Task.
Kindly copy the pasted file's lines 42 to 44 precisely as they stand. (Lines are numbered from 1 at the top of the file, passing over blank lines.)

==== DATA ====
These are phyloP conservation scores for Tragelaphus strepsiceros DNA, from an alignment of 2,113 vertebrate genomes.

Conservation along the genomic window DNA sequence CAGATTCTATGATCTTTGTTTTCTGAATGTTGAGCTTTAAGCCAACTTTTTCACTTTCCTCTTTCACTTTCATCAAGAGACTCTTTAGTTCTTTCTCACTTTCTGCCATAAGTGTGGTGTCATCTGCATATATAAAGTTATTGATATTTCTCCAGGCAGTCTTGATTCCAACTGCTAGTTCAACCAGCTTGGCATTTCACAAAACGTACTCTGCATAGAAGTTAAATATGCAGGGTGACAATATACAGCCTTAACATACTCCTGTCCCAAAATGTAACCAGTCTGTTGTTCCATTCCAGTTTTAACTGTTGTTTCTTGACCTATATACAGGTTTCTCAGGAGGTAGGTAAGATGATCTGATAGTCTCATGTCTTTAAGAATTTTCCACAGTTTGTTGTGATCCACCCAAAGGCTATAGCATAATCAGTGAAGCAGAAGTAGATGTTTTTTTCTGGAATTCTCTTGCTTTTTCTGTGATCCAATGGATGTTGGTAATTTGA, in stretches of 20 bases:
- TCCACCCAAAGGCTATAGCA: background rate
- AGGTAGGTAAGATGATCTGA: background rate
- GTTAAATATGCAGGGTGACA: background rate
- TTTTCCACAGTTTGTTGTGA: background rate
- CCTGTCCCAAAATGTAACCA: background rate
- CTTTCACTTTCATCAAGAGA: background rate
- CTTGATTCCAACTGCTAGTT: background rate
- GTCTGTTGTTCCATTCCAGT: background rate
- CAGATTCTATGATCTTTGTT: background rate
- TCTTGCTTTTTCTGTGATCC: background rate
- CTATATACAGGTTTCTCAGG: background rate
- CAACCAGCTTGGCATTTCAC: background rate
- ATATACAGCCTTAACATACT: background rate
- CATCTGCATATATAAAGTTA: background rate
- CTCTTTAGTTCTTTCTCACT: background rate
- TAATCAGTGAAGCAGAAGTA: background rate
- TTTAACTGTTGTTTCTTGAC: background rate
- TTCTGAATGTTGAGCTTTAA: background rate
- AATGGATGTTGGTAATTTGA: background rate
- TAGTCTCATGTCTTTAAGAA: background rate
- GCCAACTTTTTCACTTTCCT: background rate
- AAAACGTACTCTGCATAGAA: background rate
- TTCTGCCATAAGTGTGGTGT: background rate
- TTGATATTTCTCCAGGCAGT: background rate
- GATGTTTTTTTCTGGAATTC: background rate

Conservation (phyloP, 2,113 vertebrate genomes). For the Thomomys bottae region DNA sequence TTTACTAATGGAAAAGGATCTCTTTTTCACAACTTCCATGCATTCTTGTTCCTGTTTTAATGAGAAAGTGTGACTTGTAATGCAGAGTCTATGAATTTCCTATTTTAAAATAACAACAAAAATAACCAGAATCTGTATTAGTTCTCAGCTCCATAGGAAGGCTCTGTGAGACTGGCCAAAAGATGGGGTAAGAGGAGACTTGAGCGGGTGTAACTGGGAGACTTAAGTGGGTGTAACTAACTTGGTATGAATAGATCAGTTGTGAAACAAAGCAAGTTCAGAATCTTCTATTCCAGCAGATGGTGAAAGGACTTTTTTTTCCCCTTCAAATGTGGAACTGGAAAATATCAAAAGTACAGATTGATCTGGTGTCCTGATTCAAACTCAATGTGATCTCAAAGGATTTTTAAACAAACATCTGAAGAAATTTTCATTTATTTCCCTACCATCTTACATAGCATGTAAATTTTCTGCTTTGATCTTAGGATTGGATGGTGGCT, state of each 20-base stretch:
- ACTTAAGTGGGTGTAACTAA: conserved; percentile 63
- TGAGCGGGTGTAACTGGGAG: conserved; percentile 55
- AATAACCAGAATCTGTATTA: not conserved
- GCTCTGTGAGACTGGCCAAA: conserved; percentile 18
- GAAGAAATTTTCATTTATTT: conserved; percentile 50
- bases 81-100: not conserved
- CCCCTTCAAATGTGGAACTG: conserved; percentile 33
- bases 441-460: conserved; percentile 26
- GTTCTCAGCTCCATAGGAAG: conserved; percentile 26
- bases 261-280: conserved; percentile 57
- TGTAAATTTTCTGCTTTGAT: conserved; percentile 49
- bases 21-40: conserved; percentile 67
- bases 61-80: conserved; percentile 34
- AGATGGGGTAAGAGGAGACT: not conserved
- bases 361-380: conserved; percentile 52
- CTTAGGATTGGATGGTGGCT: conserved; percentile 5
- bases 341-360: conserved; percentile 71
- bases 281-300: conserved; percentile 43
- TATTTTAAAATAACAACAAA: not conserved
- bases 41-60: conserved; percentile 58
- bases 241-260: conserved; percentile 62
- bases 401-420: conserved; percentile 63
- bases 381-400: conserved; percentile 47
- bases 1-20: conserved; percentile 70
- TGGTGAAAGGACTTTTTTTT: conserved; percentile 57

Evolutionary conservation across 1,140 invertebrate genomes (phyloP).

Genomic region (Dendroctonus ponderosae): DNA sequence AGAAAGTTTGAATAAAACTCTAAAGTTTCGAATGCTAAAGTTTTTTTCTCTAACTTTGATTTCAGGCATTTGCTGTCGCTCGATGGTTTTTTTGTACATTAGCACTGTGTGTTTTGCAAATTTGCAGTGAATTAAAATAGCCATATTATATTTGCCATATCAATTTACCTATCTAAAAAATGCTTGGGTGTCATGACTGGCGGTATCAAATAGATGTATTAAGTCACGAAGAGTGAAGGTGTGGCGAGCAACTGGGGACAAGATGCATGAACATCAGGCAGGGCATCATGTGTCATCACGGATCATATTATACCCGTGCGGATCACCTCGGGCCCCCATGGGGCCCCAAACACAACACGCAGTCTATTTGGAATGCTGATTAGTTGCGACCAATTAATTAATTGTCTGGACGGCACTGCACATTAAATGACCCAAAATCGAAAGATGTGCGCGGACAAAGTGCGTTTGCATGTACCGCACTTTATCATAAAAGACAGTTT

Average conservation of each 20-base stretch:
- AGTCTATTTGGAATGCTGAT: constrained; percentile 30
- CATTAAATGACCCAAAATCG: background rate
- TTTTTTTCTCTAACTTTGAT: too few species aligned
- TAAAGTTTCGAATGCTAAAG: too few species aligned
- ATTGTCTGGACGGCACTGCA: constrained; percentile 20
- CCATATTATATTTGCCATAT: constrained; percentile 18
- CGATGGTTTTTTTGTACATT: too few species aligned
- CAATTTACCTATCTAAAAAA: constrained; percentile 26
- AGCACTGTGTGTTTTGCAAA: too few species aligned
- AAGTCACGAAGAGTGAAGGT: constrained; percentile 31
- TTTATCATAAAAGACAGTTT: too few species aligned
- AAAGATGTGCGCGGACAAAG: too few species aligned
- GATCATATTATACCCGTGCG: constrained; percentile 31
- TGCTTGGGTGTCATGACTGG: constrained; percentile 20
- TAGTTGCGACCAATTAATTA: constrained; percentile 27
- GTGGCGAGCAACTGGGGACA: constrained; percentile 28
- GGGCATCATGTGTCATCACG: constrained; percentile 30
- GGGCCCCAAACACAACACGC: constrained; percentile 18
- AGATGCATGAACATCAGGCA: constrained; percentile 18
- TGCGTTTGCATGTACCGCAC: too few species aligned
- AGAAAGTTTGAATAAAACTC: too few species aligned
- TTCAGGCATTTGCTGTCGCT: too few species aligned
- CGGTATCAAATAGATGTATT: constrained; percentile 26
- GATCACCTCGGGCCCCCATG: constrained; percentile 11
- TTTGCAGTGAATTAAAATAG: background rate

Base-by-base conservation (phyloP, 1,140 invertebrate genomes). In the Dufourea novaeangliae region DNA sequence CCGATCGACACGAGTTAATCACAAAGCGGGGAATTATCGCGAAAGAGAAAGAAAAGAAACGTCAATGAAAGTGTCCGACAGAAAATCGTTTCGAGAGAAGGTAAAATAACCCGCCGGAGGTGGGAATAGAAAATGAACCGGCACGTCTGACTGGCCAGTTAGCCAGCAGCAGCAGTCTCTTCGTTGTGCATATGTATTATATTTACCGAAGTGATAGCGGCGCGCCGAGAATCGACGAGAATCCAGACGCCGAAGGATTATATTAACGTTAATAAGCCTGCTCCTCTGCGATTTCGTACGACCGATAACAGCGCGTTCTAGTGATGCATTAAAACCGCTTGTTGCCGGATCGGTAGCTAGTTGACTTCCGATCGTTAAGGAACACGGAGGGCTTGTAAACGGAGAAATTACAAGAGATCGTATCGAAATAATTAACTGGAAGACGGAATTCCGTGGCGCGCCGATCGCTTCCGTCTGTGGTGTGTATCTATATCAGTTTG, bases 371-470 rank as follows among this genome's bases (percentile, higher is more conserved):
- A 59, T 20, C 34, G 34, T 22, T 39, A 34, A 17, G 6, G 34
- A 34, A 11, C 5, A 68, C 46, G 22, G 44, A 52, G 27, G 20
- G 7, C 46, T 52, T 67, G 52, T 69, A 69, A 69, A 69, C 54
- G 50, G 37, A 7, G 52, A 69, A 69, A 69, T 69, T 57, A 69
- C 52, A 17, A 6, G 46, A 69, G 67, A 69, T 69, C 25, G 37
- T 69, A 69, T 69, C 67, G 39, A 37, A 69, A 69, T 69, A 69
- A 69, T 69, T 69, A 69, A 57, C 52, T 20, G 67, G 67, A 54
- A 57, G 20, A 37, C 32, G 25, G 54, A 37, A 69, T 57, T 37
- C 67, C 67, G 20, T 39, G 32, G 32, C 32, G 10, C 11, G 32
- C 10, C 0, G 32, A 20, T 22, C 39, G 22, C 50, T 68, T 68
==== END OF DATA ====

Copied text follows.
- AGATGGGGTAAGAGGAGACT: not conserved
- bases 361-380: conserved; percentile 52
- CTTAGGATTGGATGGTGGCT: conserved; percentile 5